In 1875 a German crypto book author published a cryptogram and promised to pay 100 Silvermarks to the first one who solved it. It’s probably to late now to win this prize, but I’m sure some of my readers are still interested in breaking this cryptogram.
Tobias Schrödel …
… , is known to many readers of this blog for his frequent appearances on Stern TV, a German TV magazine. Check here for an example. Tobias, who is a great speaker and comedian, is also known as Germany’s only comedy hacker.
On February 8, 2019, Tobias and I will give talks at the Kryptonight, an event organized by teacher Felix Brüstle at the Gymnasium Ottobrunn, a school in Ottobrunn near Munich. The Kryptonight is open for everybody, admission is free. Tobias and I hereby invite all readers of this blog who live in the Munich area to attend. The Kryptonight will start at 1900. Apart from the talks, there will be several showrooms with crypto devices and crypto puzzles. There is no Kryptonight website, but I will provide some additional information about this event on this blog soon.
The Carbonari cipher
Earlier this week, Tobias, who is also a crypto book expert and collector, informed me about a reprint of a crypto book from 1875 he recently purchased. It’s a book written in German titled Die Geheimschrift der Carbonari (“The Secret Writing of the Carbonari”).
The Carbonari (“charcoal makers”) were a network of secret revolutionary societies active in Italy from about 1800 to 1831. My Italian friend and crypto history expert Paolo Bonavoglia once told me about this organization and the ciphers they used.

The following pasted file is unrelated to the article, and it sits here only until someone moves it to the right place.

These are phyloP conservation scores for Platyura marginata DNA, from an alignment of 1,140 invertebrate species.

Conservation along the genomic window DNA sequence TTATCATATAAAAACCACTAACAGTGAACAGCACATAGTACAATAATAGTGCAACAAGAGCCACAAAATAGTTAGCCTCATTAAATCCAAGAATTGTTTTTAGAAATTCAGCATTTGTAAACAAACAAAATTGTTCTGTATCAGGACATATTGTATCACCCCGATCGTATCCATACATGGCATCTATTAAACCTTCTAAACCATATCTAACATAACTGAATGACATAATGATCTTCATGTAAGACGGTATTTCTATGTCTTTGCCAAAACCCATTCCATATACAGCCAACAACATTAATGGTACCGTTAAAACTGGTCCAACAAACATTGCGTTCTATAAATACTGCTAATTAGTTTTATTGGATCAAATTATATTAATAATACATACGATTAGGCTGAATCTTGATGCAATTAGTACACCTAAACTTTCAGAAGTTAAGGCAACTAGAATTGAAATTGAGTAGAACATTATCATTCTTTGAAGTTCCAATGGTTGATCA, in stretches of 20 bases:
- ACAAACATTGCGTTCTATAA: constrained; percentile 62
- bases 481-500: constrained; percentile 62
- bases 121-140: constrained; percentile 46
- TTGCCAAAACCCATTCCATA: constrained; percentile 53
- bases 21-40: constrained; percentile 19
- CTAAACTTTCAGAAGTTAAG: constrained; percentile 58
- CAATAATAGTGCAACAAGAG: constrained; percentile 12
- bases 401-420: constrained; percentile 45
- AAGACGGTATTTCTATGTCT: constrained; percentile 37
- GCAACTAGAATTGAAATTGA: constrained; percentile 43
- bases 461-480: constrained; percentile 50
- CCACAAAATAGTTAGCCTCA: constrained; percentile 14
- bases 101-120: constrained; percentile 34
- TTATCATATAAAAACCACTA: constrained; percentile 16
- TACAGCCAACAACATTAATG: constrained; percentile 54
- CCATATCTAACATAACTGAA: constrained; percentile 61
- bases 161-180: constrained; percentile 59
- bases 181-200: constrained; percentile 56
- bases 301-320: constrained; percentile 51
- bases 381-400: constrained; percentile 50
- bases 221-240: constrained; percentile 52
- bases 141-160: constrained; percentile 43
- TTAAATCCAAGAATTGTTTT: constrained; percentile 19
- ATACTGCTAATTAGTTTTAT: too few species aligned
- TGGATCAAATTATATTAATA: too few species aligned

The book Die Geheimschrift der Carbonari describes one of the ciphers used by the Carbonari – a variant of the Vigenère cipher. As most readers certainly know, the Vigenère cipher adds a keyword (e.g., LEMON) to the plaintext (e.g., ATTACK AT DAWN). Letters are added by interpreting them as numbers (A=1, B=2, C=3, …). If the result of an addition is greater than 26, 26 is subtracted. Here’s an example :
Plaintext: ATTACK AT DAWN Key: LEMONL EM ONLE -------------------------- Ciphertext: MYGPQW FG SOIS
However, the cipher described in Die Geheimschrift der Carbonari uses a different kind of addition. It is not clear how this addition works, as the original book contained an inlay that is missing in the reprint. Perhaps a reader can reconstruct this addition by looking at the following two examples given in the book:
TheodorHuberfallirtdieserTagegewisssalvirteuch romaromaromaromaromaromaromaromaromaromaromaro ---------------------------------------------- yhimoavtxnijmobpjxtxjkuwavmuniiejwvirdrsavigyh
TheodorHuberfallirtdieserTagegewisssalvirteuch abrahamabrahamabrahamabrahamabrahamabrahamabra ---------------------------------------------- hunmemvthqwqvmpqjjoxewjnjoagwvnezivibgfzjtwhpt
In addition, the author writes that the Carbonari cipher can also be used with the keyword (e.g. WIEN) used again from the start for each plaintext word:
The addition used here is the same as above. So, I don’t know how it works. Here is the ciphertext that results from this encryption:
FAAHLLN UBEWUGLJW WHAC VETJCWKATLL
BUNVFGXV JUNKAEMIVIXQ EABMWBR KWKJLXAWE ICLSTLF
The book ends with a cipher challenge:
According to the book text, the first person to break this encryption is awarded the sum of 100 Silvermarks. Here’s the transcription Tobias provided me:
I don’t know if somebody succeeded in deciphering this cipher text, but I’m pretty sure that now, after 144 years, it’s too late for winning the prize. Perhaps, my readers will try to break this cryptogram anyway. this might be difficult, as the algorithm used is only partially known, but I know that my readers are very skilled at solving mysteries like these.
Further reading: How Edgar Allan Poe broke about 100 ciphertexts